Data Privacy Day 2020

  • Jérémie Fontana

Today is the Data Privacy Day. The purpose of this initiative, launched in 2007 by the Council of Europe, is to raise awareness and promote privacy and data protection best practices.

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Privacy is a trending topic for a few years now. The implementation of the General Data Protection Regulation on May 25, last year, has caused quite a turmoil in the business world.
As a Privacy Advocate at Liip, here are 5 reasons why I think it's important to talk about that...

Privacy is a human right

Article 12 of the 1948 Universal Declaration of Human Rights: No one shall be subjected to arbitrary interference with their privacy, family, home or correspondence, nor to attacks upon their honor and reputation. Everyone has the right to the protection of the law against such interference or attacks.

Yes, privacy is at the core of our Universal Declaration of Human Rights.
And even two centuries ago in the USA, the First, Third, Fourth and Fifth Amendments of the Constitution were written to protect their citizen's privacy.

"I have nothing to hide"

Quote from Edward Snowden: Arguing that you don't care about the right to privacy because you have nothing to hide, is no different than saying you don't care about free speech because you have nothing to say.

This famous quote from Edward Snowden is a reaction we often hear when talking about privacy, and why it's important to protect it. Privacy is not about hiding stuff. It's about knowingly choosing what you want to share and with whom.
And just because you think you have "nothing to hide", it doesn't mean that everyone else does. Minorities or people at risk (because of their religion, their gender, their sexual orientation or their political convictions) can be in great danger if their privacy is not protected.

Surveillance Capitalism

Quote from Aral Balkan: Facebook and Google are to your privacy what ExxonMobil is to the environment and what Philip Morris is to your health. It’s time we understood this basic fact.

The "Big Tech" companies (most often from the Silicon Valley) are one of the biggest threats to people's privacy, because of their business model. They track, collect, use and share the personal data of billions of people around the world. Shoshana Zuboff coined the expression "Surveillance Capitalism" to describe that.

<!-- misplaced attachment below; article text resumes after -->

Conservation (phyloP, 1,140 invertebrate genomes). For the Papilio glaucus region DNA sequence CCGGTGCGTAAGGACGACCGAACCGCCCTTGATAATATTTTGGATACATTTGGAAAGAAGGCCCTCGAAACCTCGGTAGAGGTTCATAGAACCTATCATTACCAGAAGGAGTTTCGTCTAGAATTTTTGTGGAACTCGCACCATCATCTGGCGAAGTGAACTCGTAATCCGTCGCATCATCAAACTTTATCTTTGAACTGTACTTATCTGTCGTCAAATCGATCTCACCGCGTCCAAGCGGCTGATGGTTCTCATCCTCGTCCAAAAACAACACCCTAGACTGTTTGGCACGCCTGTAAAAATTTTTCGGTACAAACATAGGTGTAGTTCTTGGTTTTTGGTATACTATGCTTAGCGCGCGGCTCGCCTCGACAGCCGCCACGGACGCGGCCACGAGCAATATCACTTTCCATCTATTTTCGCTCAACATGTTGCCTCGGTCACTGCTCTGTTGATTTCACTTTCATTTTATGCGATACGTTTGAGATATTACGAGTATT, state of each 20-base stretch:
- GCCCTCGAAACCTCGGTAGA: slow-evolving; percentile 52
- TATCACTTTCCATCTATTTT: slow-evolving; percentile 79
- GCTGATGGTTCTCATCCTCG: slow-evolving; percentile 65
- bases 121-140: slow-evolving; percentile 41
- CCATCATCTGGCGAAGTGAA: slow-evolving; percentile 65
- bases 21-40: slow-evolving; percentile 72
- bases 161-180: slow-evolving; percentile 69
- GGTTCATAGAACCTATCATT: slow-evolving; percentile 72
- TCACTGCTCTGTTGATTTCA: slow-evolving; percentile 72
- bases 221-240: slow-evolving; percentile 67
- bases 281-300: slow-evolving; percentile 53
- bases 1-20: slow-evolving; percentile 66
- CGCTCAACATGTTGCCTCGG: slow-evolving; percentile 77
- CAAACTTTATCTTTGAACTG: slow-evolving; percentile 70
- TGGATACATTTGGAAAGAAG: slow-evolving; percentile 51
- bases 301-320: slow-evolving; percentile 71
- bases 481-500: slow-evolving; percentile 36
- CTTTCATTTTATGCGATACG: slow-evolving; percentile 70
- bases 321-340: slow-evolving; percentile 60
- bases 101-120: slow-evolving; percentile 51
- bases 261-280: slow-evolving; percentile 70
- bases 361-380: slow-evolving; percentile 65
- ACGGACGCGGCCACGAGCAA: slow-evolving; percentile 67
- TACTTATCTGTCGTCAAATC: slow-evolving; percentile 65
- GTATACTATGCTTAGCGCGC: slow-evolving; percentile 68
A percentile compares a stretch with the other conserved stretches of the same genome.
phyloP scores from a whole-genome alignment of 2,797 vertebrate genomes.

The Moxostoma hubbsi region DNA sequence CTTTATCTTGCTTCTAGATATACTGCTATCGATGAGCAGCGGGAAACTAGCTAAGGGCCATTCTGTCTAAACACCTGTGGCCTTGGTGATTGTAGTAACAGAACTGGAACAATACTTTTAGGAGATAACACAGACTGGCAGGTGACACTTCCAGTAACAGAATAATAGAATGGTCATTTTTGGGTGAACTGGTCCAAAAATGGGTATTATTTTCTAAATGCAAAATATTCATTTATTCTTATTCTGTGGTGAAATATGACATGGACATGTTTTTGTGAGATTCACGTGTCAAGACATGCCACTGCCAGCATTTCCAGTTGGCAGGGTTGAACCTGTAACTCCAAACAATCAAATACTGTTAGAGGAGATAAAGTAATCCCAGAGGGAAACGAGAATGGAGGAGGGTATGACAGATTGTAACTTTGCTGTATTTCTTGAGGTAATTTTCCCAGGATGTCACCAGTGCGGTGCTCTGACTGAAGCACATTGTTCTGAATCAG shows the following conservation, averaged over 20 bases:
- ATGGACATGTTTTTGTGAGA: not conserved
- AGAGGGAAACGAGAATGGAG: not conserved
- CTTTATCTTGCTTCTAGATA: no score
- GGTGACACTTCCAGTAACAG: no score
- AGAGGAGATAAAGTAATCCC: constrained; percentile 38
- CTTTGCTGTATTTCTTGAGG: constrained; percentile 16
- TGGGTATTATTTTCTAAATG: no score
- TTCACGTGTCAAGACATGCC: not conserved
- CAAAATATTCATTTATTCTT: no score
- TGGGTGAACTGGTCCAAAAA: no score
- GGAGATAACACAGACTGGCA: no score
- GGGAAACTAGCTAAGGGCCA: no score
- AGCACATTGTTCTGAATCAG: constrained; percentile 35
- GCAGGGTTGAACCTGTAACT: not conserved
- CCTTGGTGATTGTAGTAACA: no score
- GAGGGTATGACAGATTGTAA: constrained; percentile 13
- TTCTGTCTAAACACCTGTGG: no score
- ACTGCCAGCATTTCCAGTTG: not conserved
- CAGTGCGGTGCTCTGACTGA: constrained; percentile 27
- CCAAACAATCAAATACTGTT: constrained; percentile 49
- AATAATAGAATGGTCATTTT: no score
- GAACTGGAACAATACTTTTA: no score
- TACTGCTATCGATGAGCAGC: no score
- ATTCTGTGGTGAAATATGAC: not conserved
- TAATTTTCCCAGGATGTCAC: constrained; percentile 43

However, even though a few major cases have splashed all over Facebook or Google in recent years, they're still seen as cool companies, especially in our tech world. It's common to see them sponsoring dozens of tech conference about the protection of privacy (sic) or democracy...
Indeed, it's hard to completly get rid of them and their services (even for us), but Aral's comparison here is really accurate. We would think it's completly outrageous to see Philip Morris sponsoring a conference about public health, therefore why are we so tolerant with the Big Tech?

Accessible to everyone

Quote from Laura Kalbag: Protecting ourselves from tracking shouldn’t just be a privilege of those with knowledge, time and money.

Protecting your privacy should be easy. But it's not always the case.
Most of the tools we have at our disposal are complicated. These apps, ad/tracker-blockers or services require some technical knowledge and time to configure and to tinker with.
It should not be that way, like Laura summarize it so well.
As designers and developers, it's our duty to build solutions that are accessible and easily usable.

Privacy by Design

Privacy by Design principles: 1. Proactive not reactive – preventive not remedial / 2. Privacy as the default setting / 3. Privacy embedded into design / 4. Full functionality – positive-sum, not zero-sum / 5. End-to-End security – full lifecycle protection / 6. Visibility and transparency – keep it open / 7. Respect for user privacy – keep it user-centric

That's why everyone working on digital products and services should use these Privacy by Design principles.
Let's be honest, I agree that it's not always easy to do so. Sometimes it could go against some business needs or technical difficulties, but it's a great framework to guide our design work.

Let's build more ethical products together!

Comments? Questions?

Don't hesitate to leave your thoughts in the comment section below or to ping Liip or me to tell us what you think about all that.

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